There are some things I have always wanted to try but have been slightly (or not so slightly) intimidated by. Now that FrannyCakes has matured a little bit, I want to start tackling these items one by one.
I have been waiting for this moment for a while. The moment where I sucked it up and attempted a macaron. No, not a macaroon. A macaron. One o. The snooty french sandwich cookie that dreams are made of.
If you have never had one, you need to get your hands on one ASAP. Hopefully you live near a bakery or patisserie that makes these and does it safely/ without cross contamination.
Because they are heaven in cookie form. Nutty, chewy clouds. With a pop of flavor in the middle. Seriously. I am in love.
With a cookie.
And I am OK with that.
Now, once you have fallen under the magic spell of macaron love, you, intrepid baker, will want to make some yourself. I am going to beg you to do one thing. Do not google macaron recipes. So very many are filled with “essential tips” that are totally not essential. Or they will convince you that there are some sort of pastry gods who dole out rare moments of success.
The internet is afraid of macarons. And it is mostly uncalled for. Sure, if you mess up, it will most likely make ugly cookies. But I am pretty dang sure that sugar, almonds and egg whites will taste good no matter what deformed shape they have taken.
But I know a few things that might help you stay on the good side of those pastry gods.
- Prepare a mise-en-place. This is a very, very basic step. And one I skip way more often than I should admit to. When making something like macarons, timing and precision is key, so having your ingredients measured out and ready to go when you need them increases your chances of success. Plus, it is just a good habit to get in to. (It helps keep things neat and easy to clean!)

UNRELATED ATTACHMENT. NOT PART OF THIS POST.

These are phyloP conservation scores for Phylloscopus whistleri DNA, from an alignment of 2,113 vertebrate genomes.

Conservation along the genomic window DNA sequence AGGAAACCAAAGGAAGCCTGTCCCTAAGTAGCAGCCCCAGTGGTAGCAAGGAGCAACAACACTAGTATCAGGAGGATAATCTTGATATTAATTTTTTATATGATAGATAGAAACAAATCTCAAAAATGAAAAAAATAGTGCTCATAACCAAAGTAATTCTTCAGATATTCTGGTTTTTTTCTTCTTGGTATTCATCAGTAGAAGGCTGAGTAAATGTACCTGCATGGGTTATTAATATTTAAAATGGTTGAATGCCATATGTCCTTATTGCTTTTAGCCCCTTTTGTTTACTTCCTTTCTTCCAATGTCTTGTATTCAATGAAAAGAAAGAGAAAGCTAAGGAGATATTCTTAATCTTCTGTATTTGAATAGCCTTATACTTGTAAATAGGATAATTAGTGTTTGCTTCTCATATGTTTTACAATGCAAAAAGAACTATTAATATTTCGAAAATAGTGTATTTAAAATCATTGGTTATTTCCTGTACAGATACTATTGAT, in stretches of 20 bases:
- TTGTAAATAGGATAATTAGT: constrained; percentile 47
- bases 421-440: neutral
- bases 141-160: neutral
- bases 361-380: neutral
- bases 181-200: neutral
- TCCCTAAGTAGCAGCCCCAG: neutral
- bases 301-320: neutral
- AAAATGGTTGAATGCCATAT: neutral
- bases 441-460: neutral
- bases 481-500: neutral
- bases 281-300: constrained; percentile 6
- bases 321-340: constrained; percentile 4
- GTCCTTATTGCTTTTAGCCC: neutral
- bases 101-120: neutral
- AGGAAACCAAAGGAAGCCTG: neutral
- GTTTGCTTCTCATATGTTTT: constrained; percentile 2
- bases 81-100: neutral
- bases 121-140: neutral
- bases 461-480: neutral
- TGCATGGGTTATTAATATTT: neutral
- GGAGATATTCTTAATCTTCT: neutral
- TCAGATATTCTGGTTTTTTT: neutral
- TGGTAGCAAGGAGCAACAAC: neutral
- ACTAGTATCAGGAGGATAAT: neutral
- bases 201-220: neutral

- Weigh your ingredients. I can’t believe I still need to tell you all that this is better. But it is. Weights are more precise and more consistent than the volume measurements that American bakers are more familiar with. In this recipe I even weigh the eggs because a slight variation can have unintended consequences.
- Use an oven thermometer. Most ovens aren’t really the temperature that they say they are. You will be amazed at how dramatically your baking improves from simply getting your oven set properly.
- Be patient and precise. Reread the recipe until you are comfortable with the progression of steps. Pour slowly, stir carefully. There is no rushing in macronage! Also, separating your eggs carefully so you don’t break the yolks is quite important!
- Use a stable merengue as a base. Sure these are a French cookie, but that doesn’t mean that you need to make a French merengue. Swiss merengue (cooking egg whites & sugar into a syrup and then beating) and Italian merengue (beating a sugar syrup into egg whites) produce a more stable merengue than just egg whites and sugar beat in a mixer (French Merengue). Do a little extra work and be handsomely rewarded.
- Start with a basic flavor/color and then move on. Additional flavor components and colorings add more variables to the mix. Wait to add them until you are comfortable with your technique.
- 212 grams (1 3/4 cups + 2 1/2 tablespoons) almond meal
- 212 grams (1 3/4 cups + 1 tablespoon + 2 teaspoons) confectioners’ sugar
- 82 (1/4 cup plus 1 1/2 tablespoons) egg whites
- 90 grams egg whites (1/4 cup plus 2 tablespoons) egg whites (yes, you need both quantities, divided)
- 1 vanilla bean, slit open
- 236 grams granulated sugar (1 cup plus 3 tablespoons), plus a pinch (about 5 grams)
- 158 grams (2/3 cup) water
- Your favorite buttercream flavored with vanilla bean or vanilla bean paste.
- Cut 2 sheets of parchment paper to fit your cookie sheets. Trace 2 1/4 inch circles with a fine point marker like a Sharpie approximately 1 inch apart in alternating rows of 3 & 4. Turn the parchment paper over and lay it on your sheet pans/ cookie sheets.
- Preheat the oven to 350°F (convection) or 400°F (standard).